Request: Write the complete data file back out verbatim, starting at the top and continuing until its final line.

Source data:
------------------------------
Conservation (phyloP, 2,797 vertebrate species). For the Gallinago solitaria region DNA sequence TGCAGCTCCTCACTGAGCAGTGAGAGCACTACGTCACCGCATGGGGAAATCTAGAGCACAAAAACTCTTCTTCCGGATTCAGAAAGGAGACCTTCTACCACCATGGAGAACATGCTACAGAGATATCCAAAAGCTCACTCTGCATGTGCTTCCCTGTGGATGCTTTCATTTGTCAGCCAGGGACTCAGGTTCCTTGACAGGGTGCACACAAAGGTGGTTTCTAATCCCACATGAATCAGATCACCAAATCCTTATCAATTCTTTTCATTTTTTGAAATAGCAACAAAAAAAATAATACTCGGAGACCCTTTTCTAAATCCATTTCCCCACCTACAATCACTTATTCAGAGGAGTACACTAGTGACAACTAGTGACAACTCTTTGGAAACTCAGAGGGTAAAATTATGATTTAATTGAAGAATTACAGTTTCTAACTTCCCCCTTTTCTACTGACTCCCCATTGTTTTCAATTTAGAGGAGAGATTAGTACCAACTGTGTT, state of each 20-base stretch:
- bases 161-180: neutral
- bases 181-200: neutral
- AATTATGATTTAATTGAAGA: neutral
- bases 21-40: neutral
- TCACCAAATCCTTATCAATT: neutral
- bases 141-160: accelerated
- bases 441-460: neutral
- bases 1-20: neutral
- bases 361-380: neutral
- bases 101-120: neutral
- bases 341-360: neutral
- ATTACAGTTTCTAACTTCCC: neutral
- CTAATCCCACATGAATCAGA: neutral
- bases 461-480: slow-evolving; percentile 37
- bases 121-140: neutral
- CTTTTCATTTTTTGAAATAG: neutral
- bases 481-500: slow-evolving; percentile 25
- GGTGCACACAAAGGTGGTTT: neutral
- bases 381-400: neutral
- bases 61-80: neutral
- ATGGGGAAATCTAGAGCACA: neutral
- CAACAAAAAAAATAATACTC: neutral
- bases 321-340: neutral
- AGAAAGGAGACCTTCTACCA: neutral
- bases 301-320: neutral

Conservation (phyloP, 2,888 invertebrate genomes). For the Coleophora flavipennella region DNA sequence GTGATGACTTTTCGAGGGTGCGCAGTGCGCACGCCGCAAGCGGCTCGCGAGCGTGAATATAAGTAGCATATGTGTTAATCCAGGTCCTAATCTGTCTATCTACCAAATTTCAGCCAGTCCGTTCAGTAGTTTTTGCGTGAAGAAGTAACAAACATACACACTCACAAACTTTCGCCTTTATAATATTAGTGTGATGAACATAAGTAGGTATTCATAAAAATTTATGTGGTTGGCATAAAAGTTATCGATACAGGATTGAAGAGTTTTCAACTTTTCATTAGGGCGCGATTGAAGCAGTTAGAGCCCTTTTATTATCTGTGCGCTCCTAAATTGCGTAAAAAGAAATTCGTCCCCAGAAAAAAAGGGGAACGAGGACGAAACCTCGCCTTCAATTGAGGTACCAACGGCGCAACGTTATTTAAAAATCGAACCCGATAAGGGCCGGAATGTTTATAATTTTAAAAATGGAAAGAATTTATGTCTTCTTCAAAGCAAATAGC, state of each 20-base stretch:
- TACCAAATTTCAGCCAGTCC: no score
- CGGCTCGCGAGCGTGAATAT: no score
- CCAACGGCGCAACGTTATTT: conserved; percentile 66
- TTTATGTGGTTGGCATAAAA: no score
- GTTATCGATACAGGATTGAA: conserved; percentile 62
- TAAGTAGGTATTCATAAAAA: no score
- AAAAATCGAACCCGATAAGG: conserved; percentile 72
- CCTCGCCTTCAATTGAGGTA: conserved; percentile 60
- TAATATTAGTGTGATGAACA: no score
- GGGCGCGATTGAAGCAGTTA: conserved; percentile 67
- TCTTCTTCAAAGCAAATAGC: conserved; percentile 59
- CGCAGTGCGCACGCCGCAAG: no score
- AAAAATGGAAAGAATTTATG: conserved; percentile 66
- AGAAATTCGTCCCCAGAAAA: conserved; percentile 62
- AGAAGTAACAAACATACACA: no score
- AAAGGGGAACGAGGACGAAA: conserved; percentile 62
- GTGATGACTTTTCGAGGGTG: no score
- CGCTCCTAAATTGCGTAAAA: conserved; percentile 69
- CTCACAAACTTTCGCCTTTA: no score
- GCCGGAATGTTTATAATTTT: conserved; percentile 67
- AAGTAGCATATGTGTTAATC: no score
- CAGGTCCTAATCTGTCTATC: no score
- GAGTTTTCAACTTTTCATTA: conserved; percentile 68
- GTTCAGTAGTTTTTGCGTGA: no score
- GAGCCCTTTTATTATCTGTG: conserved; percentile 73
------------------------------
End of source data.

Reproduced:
Conservation (phyloP, 2,797 vertebrate species). For the Gallinago solitaria region DNA sequence TGCAGCTCCTCACTGAGCAGTGAGAGCACTACGTCACCGCATGGGGAAATCTAGAGCACAAAAACTCTTCTTCCGGATTCAGAAAGGAGACCTTCTACCACCATGGAGAACATGCTACAGAGATATCCAAAAGCTCACTCTGCATGTGCTTCCCTGTGGATGCTTTCATTTGTCAGCCAGGGACTCAGGTTCCTTGACAGGGTGCACACAAAGGTGGTTTCTAATCCCACATGAATCAGATCACCAAATCCTTATCAATTCTTTTCATTTTTTGAAATAGCAACAAAAAAAATAATACTCGGAGACCCTTTTCTAAATCCATTTCCCCACCTACAATCACTTATTCAGAGGAGTACACTAGTGACAACTAGTGACAACTCTTTGGAAACTCAGAGGGTAAAATTATGATTTAATTGAAGAATTACAGTTTCTAACTTCCCCCTTTTCTACTGACTCCCCATTGTTTTCAATTTAGAGGAGAGATTAGTACCAACTGTGTT, state of each 20-base stretch:
- bases 161-180: neutral
- bases 181-200: neutral
- AATTATGATTTAATTGAAGA: neutral
- bases 21-40: neutral
- TCACCAAATCCTTATCAATT: neutral
- bases 141-160: accelerated
- bases 441-460: neutral
- bases 1-20: neutral
- bases 361-380: neutral
- bases 101-120: neutral
- bases 341-360: neutral
- ATTACAGTTTCTAACTTCCC: neutral
- CTAATCCCACATGAATCAGA: neutral
- bases 461-480: slow-evolving; percentile 37
- bases 121-140: neutral
- CTTTTCATTTTTTGAAATAG: neutral
- bases 481-500: slow-evolving; percentile 25
- GGTGCACACAAAGGTGGTTT: neutral
- bases 381-400: neutral
- bases 61-80: neutral
- ATGGGGAAATCTAGAGCACA: neutral
- CAACAAAAAAAATAATACTC: neutral
- bases 321-340: neutral
- AGAAAGGAGACCTTCTACCA: neutral
- bases 301-320: neutral

Conservation (phyloP, 2,888 invertebrate genomes). For the Coleophora flavipennella region DNA sequence GTGATGACTTTTCGAGGGTGCGCAGTGCGCACGCCGCAAGCGGCTCGCGAGCGTGAATATAAGTAGCATATGTGTTAATCCAGGTCCTAATCTGTCTATCTACCAAATTTCAGCCAGTCCGTTCAGTAGTTTTTGCGTGAAGAAGTAACAAACATACACACTCACAAACTTTCGCCTTTATAATATTAGTGTGATGAACATAAGTAGGTATTCATAAAAATTTATGTGGTTGGCATAAAAGTTATCGATACAGGATTGAAGAGTTTTCAACTTTTCATTAGGGCGCGATTGAAGCAGTTAGAGCCCTTTTATTATCTGTGCGCTCCTAAATTGCGTAAAAAGAAATTCGTCCCCAGAAAAAAAGGGGAACGAGGACGAAACCTCGCCTTCAATTGAGGTACCAACGGCGCAACGTTATTTAAAAATCGAACCCGATAAGGGCCGGAATGTTTATAATTTTAAAAATGGAAAGAATTTATGTCTTCTTCAAAGCAAATAGC, state of each 20-base stretch:
- TACCAAATTTCAGCCAGTCC: no score
- CGGCTCGCGAGCGTGAATAT: no score
- CCAACGGCGCAACGTTATTT: conserved; percentile 66
- TTTATGTGGTTGGCATAAAA: no score
- GTTATCGATACAGGATTGAA: conserved; percentile 62
- TAAGTAGGTATTCATAAAAA: no score
- AAAAATCGAACCCGATAAGG: conserved; percentile 72
- CCTCGCCTTCAATTGAGGTA: conserved; percentile 60
- TAATATTAGTGTGATGAACA: no score
- GGGCGCGATTGAAGCAGTTA: conserved; percentile 67
- TCTTCTTCAAAGCAAATAGC: conserved; percentile 59
- CGCAGTGCGCACGCCGCAAG: no score
- AAAAATGGAAAGAATTTATG: conserved; percentile 66
- AGAAATTCGTCCCCAGAAAA: conserved; percentile 62
- AGAAGTAACAAACATACACA: no score
- AAAGGGGAACGAGGACGAAA: conserved; percentile 62
- GTGATGACTTTTCGAGGGTG: no score
- CGCTCCTAAATTGCGTAAAA: conserved; percentile 69
- CTCACAAACTTTCGCCTTTA: no score
- GCCGGAATGTTTATAATTTT: conserved; percentile 67
- AAGTAGCATATGTGTTAATC: no score
- CAGGTCCTAATCTGTCTATC: no score
- GAGTTTTCAACTTTTCATTA: conserved; percentile 68
- GTTCAGTAGTTTTTGCGTGA: no score
- GAGCCCTTTTATTATCTGTG: conserved; percentile 73